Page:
BIO Provides Key Principles on Follow-On Biologics to Legislators
Any Statutory Pathway for the Approval of Follow-On Biologics Must Protect Patient Safety and Preserve Incentives to Innovate
WASHINGTON, D.C. (March 29, 2007) – Today, the Biotechnology Industry Organization (BIO) released letters which the organization sent to Senators Ted Kennedy (D-MA) and Mike Enzi (R-WY) and to Representatives John Dingell (D-MI) and Joe Barton (R-TX) to lay out a detailed set of key principles which should guide the creation of any statutory pathway for the approval of follow-on biologics.
“In order to ensure that new pioneer biotechnology products continue to reach patients and physicians, any statutory pathway for the approval of follow-on biologics must protect patient safety and preserve incentives to innovate,” stated BIO President and CEO Jim Greenwood. “If Members of Congress agree with these fundamental values, we strongly urge them to adopt these principles when drafting legislation that aims to create a pathway for follow-ons.”
These key principles include:
· Ensure Patient Safety. Patients should not have to accept greater risks or uncertainties in using a follow-on product than an innovator's product. Congress should ensure that approval of follow-on biologics is based on the same rigorous standards of safety, purity, and potency applied by the Food and Drug Administration (FDA) for the approval of pioneer biotechnology products.
· Recognize Scientific Differences Between Drugs and Biologics. Biologics are much more complex than small molecule chemical drugs. Thus, Congress should recognize that the methods used to show that one chemical drug is the same as another are different from and insufficient for biologics and that small product or manufacturing differences in biologics can result in significant safety and/or effectiveness differences.
· Maintain the Physician-Patient Relationship. The current state of science is not sufficient to establish interchangeability for complex follow-on biologics. Indeed, the FDA recently stated that it “has not determined how interchangeability can be established for complex proteins.” Accordingly, Congress should ensure that patients are not given follow-on biologics unless expressly prescribed by a physician.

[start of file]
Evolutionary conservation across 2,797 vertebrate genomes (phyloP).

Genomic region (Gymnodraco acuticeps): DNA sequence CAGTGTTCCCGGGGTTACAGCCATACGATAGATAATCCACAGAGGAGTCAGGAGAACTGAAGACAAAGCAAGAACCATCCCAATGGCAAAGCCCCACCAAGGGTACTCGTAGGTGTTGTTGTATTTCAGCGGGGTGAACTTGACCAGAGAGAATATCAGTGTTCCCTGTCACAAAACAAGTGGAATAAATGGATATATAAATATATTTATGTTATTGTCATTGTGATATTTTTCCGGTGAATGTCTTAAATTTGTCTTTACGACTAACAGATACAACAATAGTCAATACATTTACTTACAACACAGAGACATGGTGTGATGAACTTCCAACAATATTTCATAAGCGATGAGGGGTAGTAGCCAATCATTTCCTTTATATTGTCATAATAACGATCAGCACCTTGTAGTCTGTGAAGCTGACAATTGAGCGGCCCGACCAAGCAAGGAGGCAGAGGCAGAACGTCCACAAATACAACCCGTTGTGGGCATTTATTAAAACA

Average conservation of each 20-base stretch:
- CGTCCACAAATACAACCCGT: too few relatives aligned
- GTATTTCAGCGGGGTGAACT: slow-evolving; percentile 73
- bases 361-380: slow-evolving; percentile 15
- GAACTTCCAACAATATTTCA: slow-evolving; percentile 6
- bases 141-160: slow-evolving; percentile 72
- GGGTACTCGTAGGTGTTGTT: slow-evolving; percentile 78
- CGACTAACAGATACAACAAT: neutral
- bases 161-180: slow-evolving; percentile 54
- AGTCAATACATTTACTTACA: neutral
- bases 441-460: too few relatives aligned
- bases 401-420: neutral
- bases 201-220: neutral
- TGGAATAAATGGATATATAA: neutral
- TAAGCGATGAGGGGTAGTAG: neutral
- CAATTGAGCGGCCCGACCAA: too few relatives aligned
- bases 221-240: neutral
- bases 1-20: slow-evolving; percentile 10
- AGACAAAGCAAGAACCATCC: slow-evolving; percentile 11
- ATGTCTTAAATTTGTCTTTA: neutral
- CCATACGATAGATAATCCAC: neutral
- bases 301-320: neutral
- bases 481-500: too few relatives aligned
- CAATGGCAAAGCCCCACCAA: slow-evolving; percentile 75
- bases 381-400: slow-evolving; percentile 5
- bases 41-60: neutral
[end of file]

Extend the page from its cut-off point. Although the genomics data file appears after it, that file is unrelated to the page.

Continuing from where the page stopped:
· Preserve Incentives for Innovation. In order to preserve incentives to research, develop and manufacture new innovative therapies and cures, as well as new indications for such products, any statutory pathway for follow-on biologics must include substantial non-patent data exclusivity; respect intellectual property and other legal rights; and provide adequate notice and process rights.
· Ensure Transparent Statutory and Regulatory Processes. Manufacturers of innovator products should be provided full and fair opportunities to engage Congress and other stakeholders in a meaningful public process. Further, any such pathway must require that FDA follow a transparent and public process in determining data requirements for the approval of specific follow-on biologics.
· Continue to Prioritize FDA Review and Approval of New Therapies and Cures. In order to avoid slowing down FDA’s review and approval of new therapies and cures, many for currently untreatable and serious diseases, Congress must ensure that workload associated with these new applications does not harm FDA’s ability to efficiently review new drugs and biologics and that new treatments continue to have the highest review priority.
Greenwood also reiterated the need for Congress to consider a pathway for approving follow-on biologics independent of the legislation reauthorizing the Prescription Drug User Fee Act (PDUFA).
“Before a framework for follow-on biologics can be established, Congress must carefully consider and resolve complex scientific, legal, and economic issues,” Greenwood noted. “Meanwhile, it is important that Congress complete the PDUFA reauthorization in a timely manner. We believe that attaching follow-on biologics legislation to PDUFA would jeopardize reauthorization of the user fee program to the detriment of patients waiting for new therapies, FDA’s internal scientific capabilities, and biomedical innovation.”
The principles are available at http://www.bio.org/healthcare/followonbkg/Principles.asp .